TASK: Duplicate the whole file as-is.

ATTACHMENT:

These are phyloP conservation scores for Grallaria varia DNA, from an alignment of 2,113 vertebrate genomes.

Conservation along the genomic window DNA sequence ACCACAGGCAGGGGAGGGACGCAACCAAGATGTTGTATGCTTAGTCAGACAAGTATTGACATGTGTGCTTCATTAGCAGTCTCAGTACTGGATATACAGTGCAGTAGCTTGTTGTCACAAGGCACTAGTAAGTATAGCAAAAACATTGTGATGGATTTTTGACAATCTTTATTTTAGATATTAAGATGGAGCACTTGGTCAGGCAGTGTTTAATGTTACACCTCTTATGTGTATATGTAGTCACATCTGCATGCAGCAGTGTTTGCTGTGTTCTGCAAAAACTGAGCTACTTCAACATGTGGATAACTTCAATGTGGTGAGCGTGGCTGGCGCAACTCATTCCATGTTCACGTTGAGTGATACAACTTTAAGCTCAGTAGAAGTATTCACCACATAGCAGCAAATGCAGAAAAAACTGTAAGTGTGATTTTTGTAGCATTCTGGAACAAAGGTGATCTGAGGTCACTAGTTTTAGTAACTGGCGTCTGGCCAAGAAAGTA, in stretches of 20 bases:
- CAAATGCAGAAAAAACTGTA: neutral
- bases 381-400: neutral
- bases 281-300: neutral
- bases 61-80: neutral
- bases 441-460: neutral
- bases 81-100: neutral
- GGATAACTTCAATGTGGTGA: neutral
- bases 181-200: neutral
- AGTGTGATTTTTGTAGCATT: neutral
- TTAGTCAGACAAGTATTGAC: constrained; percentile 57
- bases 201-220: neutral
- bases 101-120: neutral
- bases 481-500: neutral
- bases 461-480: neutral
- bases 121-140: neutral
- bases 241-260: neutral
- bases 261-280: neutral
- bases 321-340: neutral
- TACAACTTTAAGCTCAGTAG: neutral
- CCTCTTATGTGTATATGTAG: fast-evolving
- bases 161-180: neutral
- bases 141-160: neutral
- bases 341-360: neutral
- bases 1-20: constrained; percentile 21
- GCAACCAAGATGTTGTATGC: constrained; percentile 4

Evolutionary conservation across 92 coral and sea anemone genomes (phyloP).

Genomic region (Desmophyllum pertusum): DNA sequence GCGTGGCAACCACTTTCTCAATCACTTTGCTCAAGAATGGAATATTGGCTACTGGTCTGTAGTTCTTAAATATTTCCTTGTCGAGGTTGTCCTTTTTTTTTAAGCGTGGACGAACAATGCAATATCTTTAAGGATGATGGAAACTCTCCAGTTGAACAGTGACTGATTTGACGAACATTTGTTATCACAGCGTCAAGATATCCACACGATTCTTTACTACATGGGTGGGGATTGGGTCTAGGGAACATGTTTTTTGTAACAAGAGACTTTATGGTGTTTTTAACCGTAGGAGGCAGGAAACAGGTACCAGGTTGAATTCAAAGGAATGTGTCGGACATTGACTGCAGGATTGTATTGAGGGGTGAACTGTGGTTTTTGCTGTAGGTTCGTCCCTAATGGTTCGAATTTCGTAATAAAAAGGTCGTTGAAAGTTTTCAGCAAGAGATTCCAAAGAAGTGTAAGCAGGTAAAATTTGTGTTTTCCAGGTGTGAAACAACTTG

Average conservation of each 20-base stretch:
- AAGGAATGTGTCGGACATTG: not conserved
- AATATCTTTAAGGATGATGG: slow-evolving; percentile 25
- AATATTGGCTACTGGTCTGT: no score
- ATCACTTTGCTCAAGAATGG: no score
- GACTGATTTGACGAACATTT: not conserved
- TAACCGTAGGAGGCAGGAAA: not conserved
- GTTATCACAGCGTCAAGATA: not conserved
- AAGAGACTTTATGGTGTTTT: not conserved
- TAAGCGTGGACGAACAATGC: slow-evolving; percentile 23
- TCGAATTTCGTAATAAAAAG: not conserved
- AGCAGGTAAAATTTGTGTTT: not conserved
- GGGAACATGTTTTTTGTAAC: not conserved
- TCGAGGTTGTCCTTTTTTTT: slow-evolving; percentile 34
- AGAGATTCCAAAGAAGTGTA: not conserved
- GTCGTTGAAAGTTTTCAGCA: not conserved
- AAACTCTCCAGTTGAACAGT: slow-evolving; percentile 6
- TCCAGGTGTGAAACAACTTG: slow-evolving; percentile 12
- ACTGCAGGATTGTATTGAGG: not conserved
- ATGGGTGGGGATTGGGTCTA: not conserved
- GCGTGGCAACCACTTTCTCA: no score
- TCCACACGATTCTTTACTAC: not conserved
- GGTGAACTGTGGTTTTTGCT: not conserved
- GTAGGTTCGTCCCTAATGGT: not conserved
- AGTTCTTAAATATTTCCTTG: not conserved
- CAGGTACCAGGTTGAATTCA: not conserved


These are phyloP conservation scores for Grallaria varia DNA, from an alignment of 2,113 vertebrate genomes.

Conservation along the genomic window DNA sequence ACCACAGGCAGGGGAGGGACGCAACCAAGATGTTGTATGCTTAGTCAGACAAGTATTGACATGTGTGCTTCATTAGCAGTCTCAGTACTGGATATACAGTGCAGTAGCTTGTTGTCACAAGGCACTAGTAAGTATAGCAAAAACATTGTGATGGATTTTTGACAATCTTTATTTTAGATATTAAGATGGAGCACTTGGTCAGGCAGTGTTTAATGTTACACCTCTTATGTGTATATGTAGTCACATCTGCATGCAGCAGTGTTTGCTGTGTTCTGCAAAAACTGAGCTACTTCAACATGTGGATAACTTCAATGTGGTGAGCGTGGCTGGCGCAACTCATTCCATGTTCACGTTGAGTGATACAACTTTAAGCTCAGTAGAAGTATTCACCACATAGCAGCAAATGCAGAAAAAACTGTAAGTGTGATTTTTGTAGCATTCTGGAACAAAGGTGATCTGAGGTCACTAGTTTTAGTAACTGGCGTCTGGCCAAGAAAGTA, in stretches of 20 bases:
- CAAATGCAGAAAAAACTGTA: neutral
- bases 381-400: neutral
- bases 281-300: neutral
- bases 61-80: neutral
- bases 441-460: neutral
- bases 81-100: neutral
- GGATAACTTCAATGTGGTGA: neutral
- bases 181-200: neutral
- AGTGTGATTTTTGTAGCATT: neutral
- TTAGTCAGACAAGTATTGAC: constrained; percentile 57
- bases 201-220: neutral
- bases 101-120: neutral
- bases 481-500: neutral
- bases 461-480: neutral
- bases 121-140: neutral
- bases 241-260: neutral
- bases 261-280: neutral
- bases 321-340: neutral
- TACAACTTTAAGCTCAGTAG: neutral
- CCTCTTATGTGTATATGTAG: fast-evolving
- bases 161-180: neutral
- bases 141-160: neutral
- bases 341-360: neutral
- bases 1-20: constrained; percentile 21
- GCAACCAAGATGTTGTATGC: constrained; percentile 4

Evolutionary conservation across 92 coral and sea anemone genomes (phyloP).

Genomic region (Desmophyllum pertusum): DNA sequence GCGTGGCAACCACTTTCTCAATCACTTTGCTCAAGAATGGAATATTGGCTACTGGTCTGTAGTTCTTAAATATTTCCTTGTCGAGGTTGTCCTTTTTTTTTAAGCGTGGACGAACAATGCAATATCTTTAAGGATGATGGAAACTCTCCAGTTGAACAGTGACTGATTTGACGAACATTTGTTATCACAGCGTCAAGATATCCACACGATTCTTTACTACATGGGTGGGGATTGGGTCTAGGGAACATGTTTTTTGTAACAAGAGACTTTATGGTGTTTTTAACCGTAGGAGGCAGGAAACAGGTACCAGGTTGAATTCAAAGGAATGTGTCGGACATTGACTGCAGGATTGTATTGAGGGGTGAACTGTGGTTTTTGCTGTAGGTTCGTCCCTAATGGTTCGAATTTCGTAATAAAAAGGTCGTTGAAAGTTTTCAGCAAGAGATTCCAAAGAAGTGTAAGCAGGTAAAATTTGTGTTTTCCAGGTGTGAAACAACTTG

Average conservation of each 20-base stretch:
- AAGGAATGTGTCGGACATTG: not conserved
- AATATCTTTAAGGATGATGG: slow-evolving; percentile 25
- AATATTGGCTACTGGTCTGT: no score
- ATCACTTTGCTCAAGAATGG: no score
- GACTGATTTGACGAACATTT: not conserved
- TAACCGTAGGAGGCAGGAAA: not conserved
- GTTATCACAGCGTCAAGATA: not conserved
- AAGAGACTTTATGGTGTTTT: not conserved
- TAAGCGTGGACGAACAATGC: slow-evolving; percentile 23
- TCGAATTTCGTAATAAAAAG: not conserved
- AGCAGGTAAAATTTGTGTTT: not conserved
- GGGAACATGTTTTTTGTAAC: not conserved
- TCGAGGTTGTCCTTTTTTTT: slow-evolving; percentile 34
- AGAGATTCCAAAGAAGTGTA: not conserved
- GTCGTTGAAAGTTTTCAGCA: not conserved
- AAACTCTCCAGTTGAACAGT: slow-evolving; percentile 6
- TCCAGGTGTGAAACAACTTG: slow-evolving; percentile 12
- ACTGCAGGATTGTATTGAGG: not conserved
- ATGGGTGGGGATTGGGTCTA: not conserved
- GCGTGGCAACCACTTTCTCA: no score
- TCCACACGATTCTTTACTAC: not conserved
- GGTGAACTGTGGTTTTTGCT: not conserved
- GTAGGTTCGTCCCTAATGGT: not conserved
- AGTTCTTAAATATTTCCTTG: not conserved
- CAGGTACCAGGTTGAATTCA: not conserved